Why Does My Cat Tilt His Head When He Eats?
If your cat tilts its head when it eats, and you have been noticing it a lot lately, you may be scratching your head and wondering why, and if it’s normal…
Why does my cat tilt his head when he eats?
Cats are carnivores, with teeth designed to tear strips out of meat, rather than for a lot of extended chewing. It is believed that the head-tilting is just an extension of the instinct for shaking a bird or a mouse that the kitty has caught. You’ll also notice that the harder something is for them to chew, then the more your cat will tilt their head.
So, now you know. But, should I be concerned about this? Could this be a bigger issue, such as Dysphagia? Could this be done to help it focus better? Keep reading for these answers, and much more…
Should I be worried if my cat tilts its head when it eats?
This is generally quite normal, however, if the behavior is something that has started recently and seems to happen every time that your cat is eating, then you may want to have the vet check your cat’s teeth and rule out any issues with your cat’s mouth.
Occasional head-tilting, however, is to be expected and should not be a cause for alarm. Think about when your cat catches an animal like a mouse and the head-tilting makes a lot of sense, as they would naturally tilt their head to drag the animal along the ground as they chew.
Could my cat’s head tilting while eating be Dysphagia?
If your cat’s head-tilting is frequently accompanied by gagging and difficulty swallowing, then Dysphagia is a possibility that your vet can help you to rule out. Dysphagia comes in three types, with those being Oral, Pharyngeal, and Cricopharyngeal.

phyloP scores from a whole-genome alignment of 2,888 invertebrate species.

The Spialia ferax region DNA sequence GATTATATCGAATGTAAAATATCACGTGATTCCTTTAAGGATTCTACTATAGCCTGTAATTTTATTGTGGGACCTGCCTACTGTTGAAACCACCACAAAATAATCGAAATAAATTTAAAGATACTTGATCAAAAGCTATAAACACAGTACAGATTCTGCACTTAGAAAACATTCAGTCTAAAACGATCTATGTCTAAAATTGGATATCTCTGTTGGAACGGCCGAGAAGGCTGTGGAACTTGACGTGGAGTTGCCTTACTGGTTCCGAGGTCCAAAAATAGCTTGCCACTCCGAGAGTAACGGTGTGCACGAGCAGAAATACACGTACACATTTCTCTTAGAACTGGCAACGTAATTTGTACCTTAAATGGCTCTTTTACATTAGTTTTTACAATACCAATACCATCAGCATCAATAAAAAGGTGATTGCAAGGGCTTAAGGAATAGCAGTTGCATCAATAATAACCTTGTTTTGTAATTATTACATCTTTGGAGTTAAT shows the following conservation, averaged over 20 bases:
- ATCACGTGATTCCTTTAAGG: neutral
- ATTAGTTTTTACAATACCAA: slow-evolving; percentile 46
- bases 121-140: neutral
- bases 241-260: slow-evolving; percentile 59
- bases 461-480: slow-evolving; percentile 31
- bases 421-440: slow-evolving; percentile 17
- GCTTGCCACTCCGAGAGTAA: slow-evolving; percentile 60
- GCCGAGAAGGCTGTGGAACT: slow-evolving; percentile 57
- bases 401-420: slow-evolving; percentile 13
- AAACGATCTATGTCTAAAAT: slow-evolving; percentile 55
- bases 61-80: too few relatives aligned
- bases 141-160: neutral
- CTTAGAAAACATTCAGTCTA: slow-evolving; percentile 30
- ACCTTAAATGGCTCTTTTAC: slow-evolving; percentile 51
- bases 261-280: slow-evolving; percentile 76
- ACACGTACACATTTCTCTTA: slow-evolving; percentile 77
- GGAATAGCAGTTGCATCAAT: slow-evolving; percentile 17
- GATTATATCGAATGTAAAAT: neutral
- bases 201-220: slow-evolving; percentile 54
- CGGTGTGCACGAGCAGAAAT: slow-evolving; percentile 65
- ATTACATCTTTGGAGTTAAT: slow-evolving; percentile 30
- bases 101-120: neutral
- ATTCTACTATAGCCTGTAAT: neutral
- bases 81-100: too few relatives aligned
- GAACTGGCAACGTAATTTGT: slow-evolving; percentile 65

Oral Dysphagic can be caused by various issues in the mouth, such as tongue paralysis, problems with the jaw muscles, or simply a dental disease, and your cat will often eat with their head tilted, food in their cheeks, and constantly throwing the heads backward in an attempt to swallow it.
Pharyngeal Dysphagia is a problem directly in the pharynx, which causes your cat to extend their head and neck and to gag frequently when trying to swallow its food. With Cricopharyngeal dysphagia, the affected area is in the pharynx, but closer to the esophagus. This will show by the cat swallowing, but often regurgitating the swallowed food.
If you see these symptoms, especially accompanied with weight loss, then an immediate vet visit is a good idea to rule out Dysphagia.
A common issue that occurs most often in cats over 5 years of age is called tooth resorption. This is a dental disease that starts with a loss of your cat’s tooth enamel which continues to deteriorate and destroy the teeth.
Symptoms for tooth resorption include a reduced interest in food, chewing in only one side of the mouth, dropping food, halitosis, and sometimes pawing at the face. If you see these symptoms or simply suspect that your cat is experiencing dental issues then a vet visit is definitely in order.
Dental issues are quite common in cats over 5, affecting about 60% of them, so it’s best to get an early start and to rule this out as quickly as possible.
What is side chewing for cats?
Sometimes your cat will contort a bit, especially when you’ve given them a fairly large piece of food, and this is known as ‘side chewing’. This is not a cause for alarm, however, as your cat is simply adjusting their head in this way to chew the food more effectively by utilizing all of its teeth.